A Quest for Tickets, a Look at the History
Buying tickets for concerts has become easier in the digital age. This is a fact that’s so obvious, yet something we take for granted. You don’t have to get dressed, and you don’t have to leave the comfort of your couch to get tickets to your upcoming shows. But have you ever wondered what buying tickets in the pre-digital age was like? What was the process to get us to the current age of ticket buying? And is digital ticket-buying always as so easy? Let’s dive in.
For those who have been around long enough to see the ticket market grow, you don’t have to wonder what the beginning was like. You lived it! But for many of the younger generations, all they’ve ever known is digital. We hope this helps you learn something new or take you down memory lane.
Let’s go back to the 1970s and '80s before the digital age and business moved to the internet. If you wanted to go to a concert, you had to get up off your couch, drive or walk to your nearest ticket retailer (usually a record store, box office, or department store), and buy a physical ticket. Seems simple enough right? Well, much like buying tickets in the digital age, it isn’t always as simple as it seems.
Sure, if a small or local band played in your city, picking up a ticket at the box office or venue door was typically no problem. But what about for bigger bands, the powerhouses who filled stadiums? How did you guarantee a ticket back then? The short answer is you couldn’t. It was a matter of time, devotion, and tenacity.
Much like today, when bands like The Who or Pink Floyd came to town, one often couldn’t just arrive an hour before the show and grab a ticket. There were a couple of ways to get tickets for big concerts rolling into town.
One popular way was through a sort of mail-order lottery system. You could send money for a ticket and a return envelope to your local ticket retailer and pray to the heavens that you were one of the lucky orders chosen. While it was likely done in the spirit of fairness, the uncertainty of if you’d get the tickets or not was nerve-wracking. Music fans would check their mailbox every day, hoping that they’d get their metaphorical golden ticket.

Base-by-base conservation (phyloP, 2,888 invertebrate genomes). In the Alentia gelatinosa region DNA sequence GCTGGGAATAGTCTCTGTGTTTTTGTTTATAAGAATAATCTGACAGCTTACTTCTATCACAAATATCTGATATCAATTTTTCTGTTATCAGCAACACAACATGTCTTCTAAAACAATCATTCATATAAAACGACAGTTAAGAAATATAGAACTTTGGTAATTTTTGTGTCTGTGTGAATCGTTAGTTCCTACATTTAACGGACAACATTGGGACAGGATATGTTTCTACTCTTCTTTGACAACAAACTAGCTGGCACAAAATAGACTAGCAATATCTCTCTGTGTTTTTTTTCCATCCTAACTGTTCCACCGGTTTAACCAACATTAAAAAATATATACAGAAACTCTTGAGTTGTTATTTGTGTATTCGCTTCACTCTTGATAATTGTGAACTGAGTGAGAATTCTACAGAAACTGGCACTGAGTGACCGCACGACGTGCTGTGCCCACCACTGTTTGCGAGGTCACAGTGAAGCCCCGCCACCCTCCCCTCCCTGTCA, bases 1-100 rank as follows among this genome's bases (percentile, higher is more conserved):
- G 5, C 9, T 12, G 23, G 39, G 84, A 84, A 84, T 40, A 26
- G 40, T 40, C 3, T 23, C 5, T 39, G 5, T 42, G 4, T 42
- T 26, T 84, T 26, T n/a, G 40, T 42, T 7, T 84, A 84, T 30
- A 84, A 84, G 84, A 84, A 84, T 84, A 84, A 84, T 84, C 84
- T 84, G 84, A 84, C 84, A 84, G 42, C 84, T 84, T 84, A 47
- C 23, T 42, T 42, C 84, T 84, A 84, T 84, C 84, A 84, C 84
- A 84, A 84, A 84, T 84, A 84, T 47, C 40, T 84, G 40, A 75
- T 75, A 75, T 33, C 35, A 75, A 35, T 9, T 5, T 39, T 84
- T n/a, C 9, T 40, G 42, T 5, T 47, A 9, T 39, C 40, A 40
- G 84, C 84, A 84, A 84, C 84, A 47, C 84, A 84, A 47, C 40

Another way was to wait in line at the box office in hopes of snagging a ticket before they sell out. At face value, it doesn’t sound so bad. But sometimes, it wasn’t a couple-hour affair. Sometimes, the line lasted for days. Have you ever been to a concert where it’s standing room only, and everyone’s queued up outside hours before the show to ensure they have a good spot? It’s exactly like that, except no one has their hands on a ticket yet. And being in line doesn’t guarantee you’re going to get one. If tickets ran out while you were in line, you were out of luck.
At first, many tickets didn't guarantee specific seats. It was a free-for-all. The music industry soon figured out that was a big mistake at a concert for The Who. When the doors opened, there was a mad dash to get the best seats first. People were trampled and killed. This led to big venues making tickets guarantee the seat as opposed to festival seating to keep that sort of chaos under control. Yet moving to seated tickets brought on other unexpected issues.
Scott Hudson, a Bruce Springsteen fan, talked about the grueling process of buying tickets for Springsteen’s show in the ‘80s and how despite only being number 1,800 in line out of thousands, the queue took forever. “The line moved at a snail's pace. The clock seemed to move even slower, as ten o'clock opening of the ticket counter turned to noon, then mid-afternoon without offering us any sight of our destination,” (Hudson, source). It was like this for a couple of days until Hudson reached the box office only to see why it was taking so long. There were only 10 clerks and they were letting people choose and re-choose sections until they were satisfied. Hudson’s experience is like many others for the time. People would camp out for days just for the chance to buy a ticket to a concert coming up in a couple of weeks. Depending on where you were in the line, you could find decent seats. But if you ended up in the back end of the line, usually all that was left were crappy nosebleed seats. That was how it worked. Yet people still waited. It was the only way back then so, of course they would!
The Start of Digital
Ticketmaster, the giant corporation that controls much of the ticketing in the industry today, was formed back in the ‘70s and really hit their stride and began marking up ticket prices in the ‘80s. They also began selling tickets over the phone. By the ‘90s, they were reimagining how to sell tickets. Instead of just selling tickets in person or over the phone, why not go a step further? Why not see if we can use this new thing called “the internet” to sell tickets?
At first, tickets were still being sent through the mail or held at the box office if bought online. Then, in 2000, digital ticketing started to truly pick up with Ticketmaster’s announcement of fans being able to buy, download, and print their concert tickets from their own PCs. No more waiting on hold or in line, no more waiting for tickets to arrive in the mail. You could now buy your tickets and print them yourself. With this new development came the hardware and software system that would work with barcodes printed on the tickets. So not only were they making it easier to access tickets, but they were also making it easier to admit fans into concerts. Beyond that, it was much easier to buy tickets. You didn’t have to take a day off work to have a chance to buy tickets to a show anymore. All you needed was internet access and your credit card in hand.